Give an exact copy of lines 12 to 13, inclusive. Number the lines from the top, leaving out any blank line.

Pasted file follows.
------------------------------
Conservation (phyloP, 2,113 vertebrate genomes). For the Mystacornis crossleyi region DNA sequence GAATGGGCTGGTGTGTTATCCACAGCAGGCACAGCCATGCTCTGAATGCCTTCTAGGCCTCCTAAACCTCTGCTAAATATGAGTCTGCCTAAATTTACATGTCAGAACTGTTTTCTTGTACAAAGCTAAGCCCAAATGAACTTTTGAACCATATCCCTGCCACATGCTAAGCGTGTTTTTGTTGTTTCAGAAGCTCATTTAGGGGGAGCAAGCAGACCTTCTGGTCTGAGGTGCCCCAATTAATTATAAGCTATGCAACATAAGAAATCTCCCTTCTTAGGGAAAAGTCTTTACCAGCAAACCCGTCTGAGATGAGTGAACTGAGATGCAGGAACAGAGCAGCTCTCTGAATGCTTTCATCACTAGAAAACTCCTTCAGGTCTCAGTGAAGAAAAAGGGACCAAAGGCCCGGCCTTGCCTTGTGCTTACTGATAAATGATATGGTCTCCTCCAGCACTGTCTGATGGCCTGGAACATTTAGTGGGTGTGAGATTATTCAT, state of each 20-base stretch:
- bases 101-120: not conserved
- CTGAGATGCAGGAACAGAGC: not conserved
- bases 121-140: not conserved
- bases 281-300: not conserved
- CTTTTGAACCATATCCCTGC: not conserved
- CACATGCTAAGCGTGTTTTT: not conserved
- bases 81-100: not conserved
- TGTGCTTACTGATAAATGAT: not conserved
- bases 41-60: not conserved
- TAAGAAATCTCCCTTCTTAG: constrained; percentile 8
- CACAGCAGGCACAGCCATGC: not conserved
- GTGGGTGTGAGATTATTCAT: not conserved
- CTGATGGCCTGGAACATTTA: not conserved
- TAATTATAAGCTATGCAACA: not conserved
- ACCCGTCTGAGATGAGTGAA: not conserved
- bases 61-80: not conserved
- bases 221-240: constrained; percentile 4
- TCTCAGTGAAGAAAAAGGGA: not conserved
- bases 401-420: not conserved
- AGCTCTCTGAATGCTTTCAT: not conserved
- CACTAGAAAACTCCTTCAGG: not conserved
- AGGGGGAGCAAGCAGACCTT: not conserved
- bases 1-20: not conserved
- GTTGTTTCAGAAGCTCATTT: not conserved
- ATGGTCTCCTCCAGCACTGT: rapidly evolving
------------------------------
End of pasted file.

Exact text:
- CACAGCAGGCACAGCCATGC: not conserved
- GTGGGTGTGAGATTATTCAT: not conserved